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The curve that separates the bright and dark parts of the moon's disc as viewed from the earth is called the inner lunar terminator, which is semi-elliptical in shape. We can model the disc as a unit circle centred on the origin, in which the inner terminator runs from (0,1) to (0,-1) and its major semi-axis always has length 1.

How does its minor semi-axis vary during the lunar cycle? Please assume that orbits are circular.

In other words, if the point halfway along the inner terminator is X, what is the equation for the motion of X back and forth along the line-segment from (-1,0) to (1,0)?

Note that the shape of the visible disc is not a lune, except in the two trivial cases.

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  • $\begingroup$ If the lunar period is p, and X starts at the origin at t=0 and moves right, perhaps the motion is harmonic and the answer is that X = $\sin(\frac{2\pi t}{p})$, which implies that the shape of the moon's disc changes fastest at half moon? But are things that simple? $\endgroup$ – user15430 Jan 7 '17 at 18:40
  • $\begingroup$ This reads like a homework problem, but one of the moon phase videos at svs.gsfc.nasa.gov/4537 may help you figure it out. $\endgroup$ – Mike G Jan 7 '17 at 19:28
  • $\begingroup$ It's not a homework problem. But it's true that a good guess at the equation could probably be made by spending a few hours stepping through one of the NASA videos and repeatedly measuring the semi-axis on the screen. $\endgroup$ – user15430 Jan 7 '17 at 20:12
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    $\begingroup$ A sine function would oscillate both ways. The lunar terminator does not do that. $\endgroup$ – Mike G Jan 8 '17 at 19:57
  • $\begingroup$ @MikeG - Good point! As you say in your answer, we need to flip from sin to -sin at full and new moon. $\endgroup$ – user15430 Jan 10 '17 at 1:05
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The moon is rotating wrt to the sun. As the moon rotates, the longitude of the terminator increases linearly. Treating the moon as being at "great distance, so the moon appears as an orthographic projection, the position of the middle of the terminator varies sinusoidally, it moves fastest when the moon is at first or third quarter.

In the orthographic projection, the longitude and latitude $(\lambda,\varphi)$ are mapped to (x,y) by $$ \begin{align} x &= R\,\cos\varphi \sin\left(\lambda - \lambda_0\right) \\ y &= R\big(\cos\varphi_0 \sin\varphi - \sin\varphi_0 \cos\varphi \cos\left(\lambda - \lambda_0\right)\big) \end{align}$$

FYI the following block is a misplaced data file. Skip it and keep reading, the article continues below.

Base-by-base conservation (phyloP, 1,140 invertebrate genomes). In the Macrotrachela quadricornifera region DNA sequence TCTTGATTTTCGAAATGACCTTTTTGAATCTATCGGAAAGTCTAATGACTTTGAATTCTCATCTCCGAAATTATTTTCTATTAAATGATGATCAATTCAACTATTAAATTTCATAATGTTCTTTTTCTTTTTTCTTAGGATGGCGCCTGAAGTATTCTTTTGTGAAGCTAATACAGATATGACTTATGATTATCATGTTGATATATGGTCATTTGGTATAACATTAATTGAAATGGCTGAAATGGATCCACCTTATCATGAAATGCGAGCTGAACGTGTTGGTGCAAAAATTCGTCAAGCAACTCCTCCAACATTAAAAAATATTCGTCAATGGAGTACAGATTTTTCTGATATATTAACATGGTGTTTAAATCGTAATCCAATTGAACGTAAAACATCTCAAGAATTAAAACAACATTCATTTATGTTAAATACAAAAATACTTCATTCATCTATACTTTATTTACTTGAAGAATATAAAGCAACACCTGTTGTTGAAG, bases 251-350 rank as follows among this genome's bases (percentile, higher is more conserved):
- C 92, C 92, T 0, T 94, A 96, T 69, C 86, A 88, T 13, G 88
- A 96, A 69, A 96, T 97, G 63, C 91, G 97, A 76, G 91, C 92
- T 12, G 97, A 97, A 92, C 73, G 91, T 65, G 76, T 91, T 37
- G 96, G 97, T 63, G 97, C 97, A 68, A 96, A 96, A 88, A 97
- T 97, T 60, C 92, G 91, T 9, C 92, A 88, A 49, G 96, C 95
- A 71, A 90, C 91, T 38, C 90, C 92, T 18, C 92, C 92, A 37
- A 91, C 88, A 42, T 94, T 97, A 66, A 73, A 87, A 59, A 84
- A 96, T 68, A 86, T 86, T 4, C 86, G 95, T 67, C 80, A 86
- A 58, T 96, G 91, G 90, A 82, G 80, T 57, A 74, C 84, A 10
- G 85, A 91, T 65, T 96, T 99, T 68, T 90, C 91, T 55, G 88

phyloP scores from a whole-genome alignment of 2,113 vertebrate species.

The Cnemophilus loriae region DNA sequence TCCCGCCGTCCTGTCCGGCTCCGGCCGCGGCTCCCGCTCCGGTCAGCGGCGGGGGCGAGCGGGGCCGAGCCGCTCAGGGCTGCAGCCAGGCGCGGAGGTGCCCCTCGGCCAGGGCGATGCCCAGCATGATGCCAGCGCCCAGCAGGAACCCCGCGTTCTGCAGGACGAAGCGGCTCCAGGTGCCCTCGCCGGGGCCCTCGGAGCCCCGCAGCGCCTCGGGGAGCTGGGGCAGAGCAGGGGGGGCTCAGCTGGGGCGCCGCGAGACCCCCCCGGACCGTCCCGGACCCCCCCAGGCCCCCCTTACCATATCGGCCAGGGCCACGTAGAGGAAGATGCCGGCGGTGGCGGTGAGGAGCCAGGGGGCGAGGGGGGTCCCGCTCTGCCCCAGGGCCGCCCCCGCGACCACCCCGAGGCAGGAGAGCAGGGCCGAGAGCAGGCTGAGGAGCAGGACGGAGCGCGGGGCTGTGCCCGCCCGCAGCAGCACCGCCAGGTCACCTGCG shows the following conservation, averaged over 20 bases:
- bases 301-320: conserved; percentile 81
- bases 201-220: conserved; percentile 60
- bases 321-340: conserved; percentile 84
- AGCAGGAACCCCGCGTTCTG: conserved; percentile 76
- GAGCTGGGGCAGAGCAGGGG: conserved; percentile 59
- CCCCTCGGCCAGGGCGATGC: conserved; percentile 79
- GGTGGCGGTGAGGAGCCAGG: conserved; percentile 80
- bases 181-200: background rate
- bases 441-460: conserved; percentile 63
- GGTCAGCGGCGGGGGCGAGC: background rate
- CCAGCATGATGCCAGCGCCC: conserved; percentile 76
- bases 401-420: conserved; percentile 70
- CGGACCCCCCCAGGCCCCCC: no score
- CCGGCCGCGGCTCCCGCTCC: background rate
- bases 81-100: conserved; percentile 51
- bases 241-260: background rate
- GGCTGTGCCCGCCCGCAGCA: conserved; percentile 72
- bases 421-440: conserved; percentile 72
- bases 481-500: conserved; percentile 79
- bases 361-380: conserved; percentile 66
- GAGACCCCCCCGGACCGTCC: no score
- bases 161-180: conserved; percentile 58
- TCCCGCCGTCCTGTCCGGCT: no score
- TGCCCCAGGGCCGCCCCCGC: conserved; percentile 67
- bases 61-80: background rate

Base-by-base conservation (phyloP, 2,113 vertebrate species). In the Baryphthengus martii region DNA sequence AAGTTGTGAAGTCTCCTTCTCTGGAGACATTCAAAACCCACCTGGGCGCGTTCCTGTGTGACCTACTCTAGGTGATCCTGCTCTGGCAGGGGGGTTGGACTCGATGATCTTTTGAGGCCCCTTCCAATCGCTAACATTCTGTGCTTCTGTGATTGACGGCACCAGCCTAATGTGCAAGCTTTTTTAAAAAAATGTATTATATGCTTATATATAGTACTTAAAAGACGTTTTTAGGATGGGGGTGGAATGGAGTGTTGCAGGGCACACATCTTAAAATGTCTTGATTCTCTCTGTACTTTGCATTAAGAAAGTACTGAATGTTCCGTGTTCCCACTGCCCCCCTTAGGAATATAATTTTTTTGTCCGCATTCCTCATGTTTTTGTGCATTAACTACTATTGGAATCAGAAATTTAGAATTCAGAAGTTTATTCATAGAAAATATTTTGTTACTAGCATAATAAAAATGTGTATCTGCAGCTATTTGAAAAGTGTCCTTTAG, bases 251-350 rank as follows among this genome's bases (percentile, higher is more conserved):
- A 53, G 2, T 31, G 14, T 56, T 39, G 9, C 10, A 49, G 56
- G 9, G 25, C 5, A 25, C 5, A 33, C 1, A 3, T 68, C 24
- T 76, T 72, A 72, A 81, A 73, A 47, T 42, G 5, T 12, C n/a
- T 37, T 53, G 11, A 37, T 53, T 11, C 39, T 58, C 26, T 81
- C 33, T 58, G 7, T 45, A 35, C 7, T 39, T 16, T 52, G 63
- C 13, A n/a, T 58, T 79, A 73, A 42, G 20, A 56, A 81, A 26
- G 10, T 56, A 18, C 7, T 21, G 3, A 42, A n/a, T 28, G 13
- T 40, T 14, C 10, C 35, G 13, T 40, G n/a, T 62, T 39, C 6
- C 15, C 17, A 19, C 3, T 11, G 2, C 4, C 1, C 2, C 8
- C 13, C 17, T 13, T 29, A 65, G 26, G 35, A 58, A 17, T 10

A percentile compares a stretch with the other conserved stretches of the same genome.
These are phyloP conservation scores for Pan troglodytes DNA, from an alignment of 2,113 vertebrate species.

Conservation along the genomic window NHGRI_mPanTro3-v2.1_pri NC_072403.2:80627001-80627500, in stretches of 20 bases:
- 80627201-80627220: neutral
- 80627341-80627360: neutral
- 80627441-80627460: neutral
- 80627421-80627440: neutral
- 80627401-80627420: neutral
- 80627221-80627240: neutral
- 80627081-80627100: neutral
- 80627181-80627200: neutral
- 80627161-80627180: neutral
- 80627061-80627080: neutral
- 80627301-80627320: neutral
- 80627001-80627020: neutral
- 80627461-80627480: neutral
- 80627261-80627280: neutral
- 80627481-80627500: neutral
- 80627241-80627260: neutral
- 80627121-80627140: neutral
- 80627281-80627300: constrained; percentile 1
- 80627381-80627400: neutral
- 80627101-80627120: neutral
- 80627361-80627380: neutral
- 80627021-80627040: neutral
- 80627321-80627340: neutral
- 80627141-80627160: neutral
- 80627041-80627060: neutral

For points on the equator, and treating the central longitude $\lambda_0$ as the lunar prime meridian, and a scale of R=1, that simplifies to $x = \sin(\lambda)$. As the terminator moves, its longitude increases linearly, so x varies sinusoidally.

Correcting for elliptical orbits, librations of the moon and a general perspective view would only marginally alter this.

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  • $\begingroup$ Many thanks for this, but please can you expand it. I don't understand how you arrive at the conclusion that it varies sinusoidally, or why, having assumed the moon is at great distance, you then say you can introduce a general perspective view, which would put the observer only a small distance away, without changing the sinusoidal nature of the motion. $\endgroup$ – user15430 Jan 7 '17 at 23:15
  • $\begingroup$ Extended. I didn't say that the general perspective view wouldn't change the motion, but it doesn't change it substantially. Our distance from the moon is much greater than it's radius. $\endgroup$ – James K Jan 7 '17 at 23:33
  • $\begingroup$ Thanks. I understand the answer now and have accepted it. It's as if a plate is rotating at constant speed on a large table and we are looking at it from the table's edge. Which is close to a definition of sinusoidal. $\endgroup$ – user15430 Jan 8 '17 at 3:27
  • $\begingroup$ I think there are discontinuities. $\endgroup$ – Mike G Jan 8 '17 at 12:27
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As this NASA visualization video shows, the terminator moves almost sinusoidally, always from lunar east to west, never from west to east. We see the sunrise half of the terminator in the waxing phases and the sunset half in the waning phases. At the new and full phases, our view of the terminator switches from one half to the other, making the position vs. time function a discontinuous, piecewise-sinusoidal sawtooth wave.

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